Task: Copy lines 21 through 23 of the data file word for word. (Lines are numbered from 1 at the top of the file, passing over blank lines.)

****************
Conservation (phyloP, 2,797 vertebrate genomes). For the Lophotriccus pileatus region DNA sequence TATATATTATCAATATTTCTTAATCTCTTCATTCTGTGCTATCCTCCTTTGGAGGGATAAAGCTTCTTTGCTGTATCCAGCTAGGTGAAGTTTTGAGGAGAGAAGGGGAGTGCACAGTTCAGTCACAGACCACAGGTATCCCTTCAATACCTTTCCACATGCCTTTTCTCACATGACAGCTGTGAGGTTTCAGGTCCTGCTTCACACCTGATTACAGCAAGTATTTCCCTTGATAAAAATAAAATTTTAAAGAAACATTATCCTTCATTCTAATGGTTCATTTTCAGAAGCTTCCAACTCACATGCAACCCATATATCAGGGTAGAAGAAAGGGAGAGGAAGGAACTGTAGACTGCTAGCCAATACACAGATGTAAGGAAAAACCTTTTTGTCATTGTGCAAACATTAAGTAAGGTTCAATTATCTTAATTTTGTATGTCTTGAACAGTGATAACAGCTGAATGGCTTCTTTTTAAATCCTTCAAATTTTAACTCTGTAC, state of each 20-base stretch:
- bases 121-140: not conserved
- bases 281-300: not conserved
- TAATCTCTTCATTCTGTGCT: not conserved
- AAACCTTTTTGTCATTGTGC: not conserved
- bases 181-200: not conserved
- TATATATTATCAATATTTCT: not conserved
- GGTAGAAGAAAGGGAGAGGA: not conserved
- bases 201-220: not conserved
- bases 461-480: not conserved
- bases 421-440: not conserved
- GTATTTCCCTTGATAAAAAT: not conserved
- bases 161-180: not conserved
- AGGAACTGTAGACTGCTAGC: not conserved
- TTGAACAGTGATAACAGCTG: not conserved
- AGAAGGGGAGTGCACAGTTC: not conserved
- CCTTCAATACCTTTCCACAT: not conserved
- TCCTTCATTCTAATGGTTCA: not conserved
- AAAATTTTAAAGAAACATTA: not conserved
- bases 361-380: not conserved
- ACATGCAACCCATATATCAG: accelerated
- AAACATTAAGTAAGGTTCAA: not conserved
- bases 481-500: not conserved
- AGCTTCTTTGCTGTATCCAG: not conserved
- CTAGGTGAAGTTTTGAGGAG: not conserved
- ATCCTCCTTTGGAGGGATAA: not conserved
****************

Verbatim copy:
- ACATGCAACCCATATATCAG: accelerated
- AAACATTAAGTAAGGTTCAA: not conserved
- bases 481-500: not conserved